Federalist Society Honors Joshua Kleinfeld with Paul M. Bator Award

February 24, 2015

Video: 2015 Bator Award: Prof. Joshua Kleinfeld

The Federalist Society for Law and Public Policy Studies honored Northwestern Law associate professor Joshua Kleinfeld with its national 2015 Paul M. Bator Award at the society’s annual student symposium on February 21. The award recognizes an academic under 40 for “excellence in legal scholarship, commitment to teaching, concern for students, and significant public impact.”

A member of the Northwestern Law faculty since 2011, Kleinfeld writes and teaches about criminal law and procedure, international and comparative law, and moral, political, and legal philosophy. Much of his scholarship brings an international and philosophical perspective to bear on issues of criminal justice.

Kleinfeld’s legal publications include “Embodied Ethical Life and Criminal Law” in the forthcoming volume, The New Philosophy of Criminal Law, “A Theory of Criminal Victimization” in Stanford Law Review, “Skeptical Internationalism: A Study of Whether International Law is Law” in Fordham Law Review, and “Enforcement and the Concept of Law” in Yale Law Journal Online.  

A devoted teacher, Kleinfeld regularly teaches the first-year course in criminal law and has served as a mentor for many students. He was selected to be a fellow with Northwestern’s Searle Center for Advancing Learning and Teaching.

Northwestern Law students Brendan Jordan (JD ’16) and Shams Hirji (JD ’17) describe Kleinfeld’s teaching style as innovative with an infectious passion that students immediately absorb. Hirji goes on to note, “He listens intently to each of us and he expects every one of us to make meaningful contributions in class. “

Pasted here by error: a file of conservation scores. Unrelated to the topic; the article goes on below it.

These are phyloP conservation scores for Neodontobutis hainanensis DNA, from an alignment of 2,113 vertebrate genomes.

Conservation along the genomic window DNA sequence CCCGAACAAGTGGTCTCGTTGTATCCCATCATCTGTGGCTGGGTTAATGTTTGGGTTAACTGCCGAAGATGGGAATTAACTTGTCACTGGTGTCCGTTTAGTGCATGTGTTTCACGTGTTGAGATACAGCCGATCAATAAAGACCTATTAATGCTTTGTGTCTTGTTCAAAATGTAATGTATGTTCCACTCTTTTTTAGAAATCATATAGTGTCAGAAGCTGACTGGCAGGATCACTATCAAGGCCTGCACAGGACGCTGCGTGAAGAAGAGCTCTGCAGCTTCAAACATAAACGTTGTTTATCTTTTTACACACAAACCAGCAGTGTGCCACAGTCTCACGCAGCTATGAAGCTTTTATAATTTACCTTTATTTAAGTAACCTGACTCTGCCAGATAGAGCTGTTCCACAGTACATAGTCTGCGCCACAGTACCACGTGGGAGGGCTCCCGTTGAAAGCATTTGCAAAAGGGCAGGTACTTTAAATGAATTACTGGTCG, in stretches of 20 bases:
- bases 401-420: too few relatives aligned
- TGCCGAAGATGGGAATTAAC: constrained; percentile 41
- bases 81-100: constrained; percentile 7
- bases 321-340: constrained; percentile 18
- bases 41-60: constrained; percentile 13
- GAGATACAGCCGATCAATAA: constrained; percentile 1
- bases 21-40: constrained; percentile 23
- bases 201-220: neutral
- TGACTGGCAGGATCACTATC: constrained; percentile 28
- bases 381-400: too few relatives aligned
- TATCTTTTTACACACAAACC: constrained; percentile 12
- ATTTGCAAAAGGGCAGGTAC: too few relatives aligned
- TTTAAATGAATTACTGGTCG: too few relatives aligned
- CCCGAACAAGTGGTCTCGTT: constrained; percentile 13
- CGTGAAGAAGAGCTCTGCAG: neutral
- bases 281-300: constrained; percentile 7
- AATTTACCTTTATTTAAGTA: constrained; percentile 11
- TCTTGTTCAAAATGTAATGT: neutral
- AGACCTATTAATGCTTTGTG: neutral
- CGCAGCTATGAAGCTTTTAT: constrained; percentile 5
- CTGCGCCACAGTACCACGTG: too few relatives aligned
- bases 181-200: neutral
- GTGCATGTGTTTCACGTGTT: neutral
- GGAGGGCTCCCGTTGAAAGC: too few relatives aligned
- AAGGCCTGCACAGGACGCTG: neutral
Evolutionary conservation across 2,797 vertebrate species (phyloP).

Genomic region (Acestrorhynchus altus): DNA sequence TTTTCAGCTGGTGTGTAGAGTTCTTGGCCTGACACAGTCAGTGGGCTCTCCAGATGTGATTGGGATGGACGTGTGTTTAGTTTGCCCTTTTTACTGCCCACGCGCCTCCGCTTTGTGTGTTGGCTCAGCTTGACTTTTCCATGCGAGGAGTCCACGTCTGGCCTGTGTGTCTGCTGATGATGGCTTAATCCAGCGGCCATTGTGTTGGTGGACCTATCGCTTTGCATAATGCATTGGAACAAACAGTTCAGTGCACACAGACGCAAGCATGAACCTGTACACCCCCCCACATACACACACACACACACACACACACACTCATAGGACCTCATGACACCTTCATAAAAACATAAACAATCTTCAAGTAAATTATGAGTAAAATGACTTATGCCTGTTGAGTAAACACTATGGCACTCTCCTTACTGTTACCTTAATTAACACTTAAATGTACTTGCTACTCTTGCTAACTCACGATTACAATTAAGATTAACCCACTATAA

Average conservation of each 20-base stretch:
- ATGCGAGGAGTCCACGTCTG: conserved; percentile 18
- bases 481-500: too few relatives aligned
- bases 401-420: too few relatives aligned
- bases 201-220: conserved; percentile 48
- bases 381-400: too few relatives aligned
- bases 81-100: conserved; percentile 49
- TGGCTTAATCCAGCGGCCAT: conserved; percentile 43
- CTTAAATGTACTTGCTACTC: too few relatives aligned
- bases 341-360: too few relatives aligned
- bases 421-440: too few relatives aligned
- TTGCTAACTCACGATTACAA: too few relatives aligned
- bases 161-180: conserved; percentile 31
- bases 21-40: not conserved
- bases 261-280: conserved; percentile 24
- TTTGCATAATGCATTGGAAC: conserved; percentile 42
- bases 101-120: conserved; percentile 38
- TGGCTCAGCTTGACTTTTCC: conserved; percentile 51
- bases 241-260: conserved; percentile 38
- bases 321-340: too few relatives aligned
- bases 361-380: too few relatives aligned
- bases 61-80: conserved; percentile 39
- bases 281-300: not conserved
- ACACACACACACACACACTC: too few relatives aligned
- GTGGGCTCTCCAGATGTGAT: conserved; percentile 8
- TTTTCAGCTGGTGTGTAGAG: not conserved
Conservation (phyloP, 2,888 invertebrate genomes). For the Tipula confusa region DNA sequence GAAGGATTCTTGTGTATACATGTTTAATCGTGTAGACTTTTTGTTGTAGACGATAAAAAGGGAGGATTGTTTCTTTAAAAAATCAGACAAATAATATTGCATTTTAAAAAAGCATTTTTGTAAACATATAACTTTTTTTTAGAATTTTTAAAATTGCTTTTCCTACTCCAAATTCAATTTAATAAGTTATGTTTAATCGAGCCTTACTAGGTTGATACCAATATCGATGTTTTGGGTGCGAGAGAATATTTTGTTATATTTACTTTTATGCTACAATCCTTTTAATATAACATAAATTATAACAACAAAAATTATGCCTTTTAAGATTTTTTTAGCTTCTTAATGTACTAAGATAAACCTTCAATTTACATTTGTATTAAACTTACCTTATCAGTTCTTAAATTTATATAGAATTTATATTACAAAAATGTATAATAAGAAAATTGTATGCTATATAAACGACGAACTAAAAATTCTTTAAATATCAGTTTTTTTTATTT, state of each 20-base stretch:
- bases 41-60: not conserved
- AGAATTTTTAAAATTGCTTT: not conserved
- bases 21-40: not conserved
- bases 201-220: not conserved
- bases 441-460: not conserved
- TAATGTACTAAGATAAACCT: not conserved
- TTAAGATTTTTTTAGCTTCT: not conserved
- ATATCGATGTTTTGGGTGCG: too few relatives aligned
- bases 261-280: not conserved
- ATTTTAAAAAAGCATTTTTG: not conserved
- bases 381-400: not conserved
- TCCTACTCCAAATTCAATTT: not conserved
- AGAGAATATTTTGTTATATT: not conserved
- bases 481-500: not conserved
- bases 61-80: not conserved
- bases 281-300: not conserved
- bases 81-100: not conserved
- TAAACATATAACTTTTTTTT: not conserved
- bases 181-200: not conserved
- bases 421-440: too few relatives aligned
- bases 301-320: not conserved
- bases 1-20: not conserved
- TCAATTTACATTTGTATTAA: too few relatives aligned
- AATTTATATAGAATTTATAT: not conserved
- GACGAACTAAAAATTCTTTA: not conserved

Kleinfeld holds a JD and BA from Yale University and is a PhD candidate in philosophy with Axel Honneth and Rainer Forst at the Goethe University of Frankfurt. He clerked for Judge J. Harvie Wilkinson of the U.S. Court of Appeals for the Fourth Circuit, Judge Janice Rogers Brown of the U.S. Court of Appeals for the D.C. Circuit, and Aharon Barak, who was at the time of the clerkship (summer 2003) Chief Justice of the Supreme Court of Israel. As an associate at Debevoise & Plimpton in Germany, he worked on issues in international criminal law.

Kleinfeld was a member of the Federalist Society as a law student, and has maintained a relationship with the organization throughout his professional career, including receiving the Olin-Searle-Smith fellowship in support of his graduate work in Germany.

“An award is defined by its recipients. The past recipients of this award represent some of the leading figures in the law today. And so this award is not only a great honor, but also a daunting one. I take it as a challenge for me to live up to the standard set by those past recipients,” noted Kleinfeld in his remarks at the awards ceremony.

The Paul M. Bator award was established in 1989 in memory of Professor Paul M. Bator, a renowned scholar of constitutional law and federal jurisdiction. Past recipients include Northwestern Law professors Eugene Kontorovich (2012) and John McGinnis (1997). 

Founded in 1982, the Federalist Society for Law and Public Policy Studies is a group of conservatives and libertarians interested in the current state of the legal order. It is founded on the principles that the state exists to preserve freedom, that the separation of governmental powers is central to our Constitution, and that it is emphatically the province and duty of the judiciary to say what the law is, not what it should be. The Society seeks both to promote an awareness of these principles and to further their application through its activities.